As a freshman Senator in 1985, John Kerry was obsessed with the Philippines. Troubled by what he saw as America’s blind support of strongman Ferdinand Marcos, Kerry began introducing amendment after amendment calling for free and fair elections in the Philippines. Ronald Reagan reluctantly named Kerry to the delegation of election observers, and once there, Kerry choppered all over the country interviewing poll workers. What he found was troubling: evidence of massive fraud. He held a press conference and took his findings back to Reagan, who eventually dropped his support of Marcos and threw his weight behind Corazon Aquino, who was then declared the democratically elected leader of the country.
The episode won Kerry few friends , but was typical of the Massachusetts politician. Over the years, Kerry has hardly been Mr. Popularity in the clubby Senate, but his colleagues have begun to appreciate his stubborn smarts. When it looked like President Obama might name U.S. Ambassador to the United Nations Susan Rice to succeed Hillary Clinton as secretary of State, many protested – even those from the other side of the aisle. “[Kerry] would get a lot of support in the Senate because we all know John,” says Senator Lindsey Graham, a South Carolina Republican. “I often disagree with him on foreign and domestic policy, but he’s a collaborative guy by nature. I think he’s got a lot of experience. He knows most of the people on the world stage.”
In naming Kerry his nominee to his top cabinet post, Obama will get a nominee with a long and distinguished foreign policy record, a politician with experience and gravitas, but also one with very much his own mind. Whereas Rice got herself into trouble for sticking too closely to the talking points, from his perch as chairman of the Senate Foreign Relations Committee Kerry has often stretched Obama’s patience. Long before it was U.S. policy, Kerry called for the imposition of a no-fly zone in Libya, writing op-eds encouraging the Administration to follow suit. He also called for the U.S. to end its support for Egyptian President Hosni Mubarak well before the White House did. In an April 2011 speech at the Brookings’ Saban Center, he blasted the Administration for “wasting” time on “the wrong approach” on Middle East peace that was “unachievable.” That same month he criticized the Administration’s Pakistan policy as “not a real strategy” in an interview with USA Today’s editorial board. And in 2012 he held a hearing encouraging the Administration to arm Syrian opposition groups, a move the Administration is reportedly now weighing.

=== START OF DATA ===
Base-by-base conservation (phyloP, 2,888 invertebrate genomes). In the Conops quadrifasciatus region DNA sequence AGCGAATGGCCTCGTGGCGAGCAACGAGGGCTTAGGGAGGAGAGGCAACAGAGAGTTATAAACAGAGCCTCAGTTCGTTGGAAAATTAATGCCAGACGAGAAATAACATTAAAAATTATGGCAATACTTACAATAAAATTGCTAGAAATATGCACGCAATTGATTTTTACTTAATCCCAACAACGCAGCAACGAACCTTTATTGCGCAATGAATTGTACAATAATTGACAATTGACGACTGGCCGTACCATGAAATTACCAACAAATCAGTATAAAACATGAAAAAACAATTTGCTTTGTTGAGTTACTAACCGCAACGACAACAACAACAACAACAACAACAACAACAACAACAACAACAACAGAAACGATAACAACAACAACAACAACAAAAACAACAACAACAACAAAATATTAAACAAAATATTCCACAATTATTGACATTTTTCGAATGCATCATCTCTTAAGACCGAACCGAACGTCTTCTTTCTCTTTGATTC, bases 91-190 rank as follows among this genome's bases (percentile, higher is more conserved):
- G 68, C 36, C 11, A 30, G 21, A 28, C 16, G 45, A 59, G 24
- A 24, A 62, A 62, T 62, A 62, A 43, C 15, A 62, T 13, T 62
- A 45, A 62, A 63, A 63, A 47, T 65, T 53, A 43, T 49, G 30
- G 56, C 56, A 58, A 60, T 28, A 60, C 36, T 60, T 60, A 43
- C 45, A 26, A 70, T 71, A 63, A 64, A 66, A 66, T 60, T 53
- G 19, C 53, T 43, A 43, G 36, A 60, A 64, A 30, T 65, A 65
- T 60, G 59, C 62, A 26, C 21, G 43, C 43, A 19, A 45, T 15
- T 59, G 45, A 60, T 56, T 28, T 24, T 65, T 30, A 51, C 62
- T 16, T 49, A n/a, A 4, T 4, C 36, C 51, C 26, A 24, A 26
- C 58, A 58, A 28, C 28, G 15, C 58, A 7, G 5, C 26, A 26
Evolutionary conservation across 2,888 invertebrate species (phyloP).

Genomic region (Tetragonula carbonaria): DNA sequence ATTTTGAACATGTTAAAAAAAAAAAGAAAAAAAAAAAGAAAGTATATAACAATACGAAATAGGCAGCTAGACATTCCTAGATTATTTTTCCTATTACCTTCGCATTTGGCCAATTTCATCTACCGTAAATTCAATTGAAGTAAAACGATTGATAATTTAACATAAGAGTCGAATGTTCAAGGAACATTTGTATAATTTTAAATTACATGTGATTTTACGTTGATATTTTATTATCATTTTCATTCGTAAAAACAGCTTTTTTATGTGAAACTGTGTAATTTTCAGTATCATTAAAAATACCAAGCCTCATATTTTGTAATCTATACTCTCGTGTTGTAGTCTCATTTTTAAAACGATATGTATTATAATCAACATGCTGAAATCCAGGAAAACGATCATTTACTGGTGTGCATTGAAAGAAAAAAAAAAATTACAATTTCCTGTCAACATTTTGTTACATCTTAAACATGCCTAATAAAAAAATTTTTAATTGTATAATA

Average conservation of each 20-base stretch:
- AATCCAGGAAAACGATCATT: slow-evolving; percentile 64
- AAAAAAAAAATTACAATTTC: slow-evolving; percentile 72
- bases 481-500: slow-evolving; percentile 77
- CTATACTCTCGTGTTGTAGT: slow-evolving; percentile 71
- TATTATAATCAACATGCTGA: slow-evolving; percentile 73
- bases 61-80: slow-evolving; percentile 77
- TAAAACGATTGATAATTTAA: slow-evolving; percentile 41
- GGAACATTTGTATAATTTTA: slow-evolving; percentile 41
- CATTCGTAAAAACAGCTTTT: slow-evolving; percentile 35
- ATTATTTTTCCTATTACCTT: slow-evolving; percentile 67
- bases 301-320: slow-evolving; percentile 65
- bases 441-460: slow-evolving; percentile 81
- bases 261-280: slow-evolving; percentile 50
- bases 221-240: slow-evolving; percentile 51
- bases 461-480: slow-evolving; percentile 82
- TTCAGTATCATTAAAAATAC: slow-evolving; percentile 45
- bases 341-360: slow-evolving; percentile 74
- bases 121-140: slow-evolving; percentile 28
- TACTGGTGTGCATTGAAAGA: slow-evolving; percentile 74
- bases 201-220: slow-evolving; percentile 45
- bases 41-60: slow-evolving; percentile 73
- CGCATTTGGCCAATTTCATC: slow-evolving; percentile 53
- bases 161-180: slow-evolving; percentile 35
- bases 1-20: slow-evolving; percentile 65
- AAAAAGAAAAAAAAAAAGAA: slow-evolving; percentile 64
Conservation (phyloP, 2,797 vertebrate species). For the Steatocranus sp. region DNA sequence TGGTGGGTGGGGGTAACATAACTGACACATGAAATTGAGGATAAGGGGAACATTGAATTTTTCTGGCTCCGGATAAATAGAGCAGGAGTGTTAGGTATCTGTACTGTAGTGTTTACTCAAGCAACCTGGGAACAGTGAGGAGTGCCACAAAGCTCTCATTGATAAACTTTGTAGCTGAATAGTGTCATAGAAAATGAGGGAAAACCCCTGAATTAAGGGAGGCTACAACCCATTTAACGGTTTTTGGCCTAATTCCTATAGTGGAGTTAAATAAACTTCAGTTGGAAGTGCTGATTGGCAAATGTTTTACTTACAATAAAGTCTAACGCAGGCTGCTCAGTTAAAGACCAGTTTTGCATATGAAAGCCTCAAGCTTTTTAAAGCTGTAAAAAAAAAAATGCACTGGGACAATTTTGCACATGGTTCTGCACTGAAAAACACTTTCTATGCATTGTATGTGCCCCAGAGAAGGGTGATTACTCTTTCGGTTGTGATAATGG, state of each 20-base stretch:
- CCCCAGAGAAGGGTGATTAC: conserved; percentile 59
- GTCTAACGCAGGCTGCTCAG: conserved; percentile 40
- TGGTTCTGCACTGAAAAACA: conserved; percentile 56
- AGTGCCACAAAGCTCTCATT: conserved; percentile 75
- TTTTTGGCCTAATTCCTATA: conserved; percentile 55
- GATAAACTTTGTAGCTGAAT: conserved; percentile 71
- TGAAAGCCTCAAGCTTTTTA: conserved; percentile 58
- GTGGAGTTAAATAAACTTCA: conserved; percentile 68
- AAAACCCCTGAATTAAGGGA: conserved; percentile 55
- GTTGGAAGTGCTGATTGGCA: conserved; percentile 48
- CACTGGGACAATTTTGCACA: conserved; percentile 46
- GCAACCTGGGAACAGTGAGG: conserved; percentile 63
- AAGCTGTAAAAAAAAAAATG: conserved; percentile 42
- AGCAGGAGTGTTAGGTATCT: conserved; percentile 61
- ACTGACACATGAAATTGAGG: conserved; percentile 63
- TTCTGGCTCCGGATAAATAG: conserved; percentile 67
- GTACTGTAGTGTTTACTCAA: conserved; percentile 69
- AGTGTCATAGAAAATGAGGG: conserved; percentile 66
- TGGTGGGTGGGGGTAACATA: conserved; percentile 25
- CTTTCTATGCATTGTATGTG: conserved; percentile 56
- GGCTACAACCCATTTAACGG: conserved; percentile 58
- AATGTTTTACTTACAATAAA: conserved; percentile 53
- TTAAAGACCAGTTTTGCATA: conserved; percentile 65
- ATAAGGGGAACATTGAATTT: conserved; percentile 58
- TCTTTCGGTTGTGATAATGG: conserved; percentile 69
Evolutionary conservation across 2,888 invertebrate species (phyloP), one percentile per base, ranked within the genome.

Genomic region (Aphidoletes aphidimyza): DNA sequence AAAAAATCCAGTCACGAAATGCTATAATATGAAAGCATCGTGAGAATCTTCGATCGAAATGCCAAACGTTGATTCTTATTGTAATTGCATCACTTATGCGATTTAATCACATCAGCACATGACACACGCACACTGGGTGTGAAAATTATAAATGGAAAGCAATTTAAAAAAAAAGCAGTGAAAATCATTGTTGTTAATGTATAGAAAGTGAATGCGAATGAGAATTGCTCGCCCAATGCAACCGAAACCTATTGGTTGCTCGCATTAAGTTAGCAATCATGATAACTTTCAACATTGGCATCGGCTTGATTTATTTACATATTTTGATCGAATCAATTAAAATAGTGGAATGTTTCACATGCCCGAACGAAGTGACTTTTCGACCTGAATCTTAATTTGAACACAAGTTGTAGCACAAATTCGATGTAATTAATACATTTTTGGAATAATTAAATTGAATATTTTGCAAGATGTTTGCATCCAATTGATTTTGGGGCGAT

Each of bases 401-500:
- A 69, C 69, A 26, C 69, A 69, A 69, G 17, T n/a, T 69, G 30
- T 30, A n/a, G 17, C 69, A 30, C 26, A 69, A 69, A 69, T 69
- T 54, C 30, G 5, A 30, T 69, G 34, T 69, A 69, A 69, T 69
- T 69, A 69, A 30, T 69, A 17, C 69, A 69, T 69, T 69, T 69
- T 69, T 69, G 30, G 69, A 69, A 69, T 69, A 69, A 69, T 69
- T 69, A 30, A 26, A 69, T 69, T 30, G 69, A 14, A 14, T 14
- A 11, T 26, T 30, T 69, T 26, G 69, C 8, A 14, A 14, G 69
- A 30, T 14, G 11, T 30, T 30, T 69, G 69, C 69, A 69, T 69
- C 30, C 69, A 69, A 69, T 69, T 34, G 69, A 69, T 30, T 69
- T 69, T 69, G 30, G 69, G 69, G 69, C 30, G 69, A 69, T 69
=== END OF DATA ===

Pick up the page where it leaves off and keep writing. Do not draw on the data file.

That’s not to say Kerry can’t also be a good foot solider. To some criticism he’s avoided holding gotcha oversight hearings. He played Mitt Romney in debate prep for the President during the campaign this year. In 2009 he flew to Afghanistan to persuade Afghan President Hamid Karzai to allow a runoff election instead of grabbing power in undemocratic fashion. He flew to Pakistan to negotiate the release of CIA operative Ray Davis. He also delivered the President’s messages to north and south Sudan before the referendum that split those countries and helped push through the stalled Strategic Arms Reduction Treaty in the 2011 lame duck session.
Indeed, Obama owes some of his political success to Kerry. On the day that Kerry won the 2004 Democratic nomination, he flew to Illinois for a fundraiser with Obama, then a Democratic nominee to represent Illinois in the Senate. Later that year, he also gave Obama the keynote spot in at the Democratic National Convention, a speech that launched Obama onto the national stage. And Kerry bucked pressure from his longtime friends, Bill and Hillary Clinton, to become one of the first sitting Senators to endorse Obama for President in 2007.
Both men enter Obama’s second term with an eye toward legacy, particularly in the foreign policy arena. And there’s much to tackle. Already Israel’s flare up in Gaza has brought the peace process back to the fore. Iran has hinted they might be ready for direct talks with the U.S., as Israel grows more nervous by the day at Tehran’s progress toward a nuclear weapon. Tens of thousands of protesters line the streets in Egypt. Syria stands at the brink with Bashar Assad’s finger on the chemical weapons’ trigger. Russia is getting impatient on missile defense, among other issues. As their economy struggles, Eurozone nations are still squabbling about banking integration and bailing out Greece. And there’s still the much-hyped and little-achieved pivot to Asia that Obama announced in his first term.
Barring a major surprise, Kerry will easily be confirmed and will presumably dig right into these issues. The question is, in building his legacy, will Kerry keep Obama’s in mind? He has, after all, been his own boss for almost his entire career. As Vice President Joe Biden – himself a longtime chairman of the Foreign Relations Committee — once wryly noted, subsuming one’s ambitions to another’s is no easy feat for a Senator. Kerry has proven that when his interests align with Obama’s, Obama has no greater ally on foreign policy. But will those interests always align? As with the Philippines, Kerry has a knack for publically forcing foreign policy changes; his challenge now will be to privately steer change from the inside.